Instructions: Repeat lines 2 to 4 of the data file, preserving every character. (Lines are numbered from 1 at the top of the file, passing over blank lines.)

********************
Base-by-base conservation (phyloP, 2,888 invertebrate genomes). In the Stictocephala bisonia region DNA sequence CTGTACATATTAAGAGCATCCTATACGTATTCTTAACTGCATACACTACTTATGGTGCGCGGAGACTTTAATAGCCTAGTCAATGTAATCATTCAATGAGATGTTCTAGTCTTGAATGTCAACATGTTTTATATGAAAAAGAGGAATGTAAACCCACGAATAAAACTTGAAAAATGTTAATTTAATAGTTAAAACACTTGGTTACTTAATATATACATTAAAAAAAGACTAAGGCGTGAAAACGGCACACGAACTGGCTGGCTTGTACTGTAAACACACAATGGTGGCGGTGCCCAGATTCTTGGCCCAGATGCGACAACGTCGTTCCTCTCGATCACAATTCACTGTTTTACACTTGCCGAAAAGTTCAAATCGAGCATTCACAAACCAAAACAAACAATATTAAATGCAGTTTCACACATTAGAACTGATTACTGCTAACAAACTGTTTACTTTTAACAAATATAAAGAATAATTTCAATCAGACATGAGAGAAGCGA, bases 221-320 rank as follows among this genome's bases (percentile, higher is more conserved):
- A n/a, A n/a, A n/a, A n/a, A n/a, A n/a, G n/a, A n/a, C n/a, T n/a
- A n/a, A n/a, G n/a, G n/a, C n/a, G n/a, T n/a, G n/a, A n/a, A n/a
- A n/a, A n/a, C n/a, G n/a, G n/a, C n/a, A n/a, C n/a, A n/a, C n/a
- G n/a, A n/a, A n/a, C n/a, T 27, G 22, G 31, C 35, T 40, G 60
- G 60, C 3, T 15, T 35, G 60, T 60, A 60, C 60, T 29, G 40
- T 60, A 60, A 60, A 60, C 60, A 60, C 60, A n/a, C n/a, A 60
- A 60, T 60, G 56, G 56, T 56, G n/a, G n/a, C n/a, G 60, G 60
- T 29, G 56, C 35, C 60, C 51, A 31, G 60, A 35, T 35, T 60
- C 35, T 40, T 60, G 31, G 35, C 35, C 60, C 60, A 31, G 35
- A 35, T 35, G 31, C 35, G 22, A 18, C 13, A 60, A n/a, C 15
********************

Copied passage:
- A n/a, A n/a, A n/a, A n/a, A n/a, A n/a, G n/a, A n/a, C n/a, T n/a
- A n/a, A n/a, G n/a, G n/a, C n/a, G n/a, T n/a, G n/a, A n/a, A n/a
- A n/a, A n/a, C n/a, G n/a, G n/a, C n/a, A n/a, C n/a, A n/a, C n/a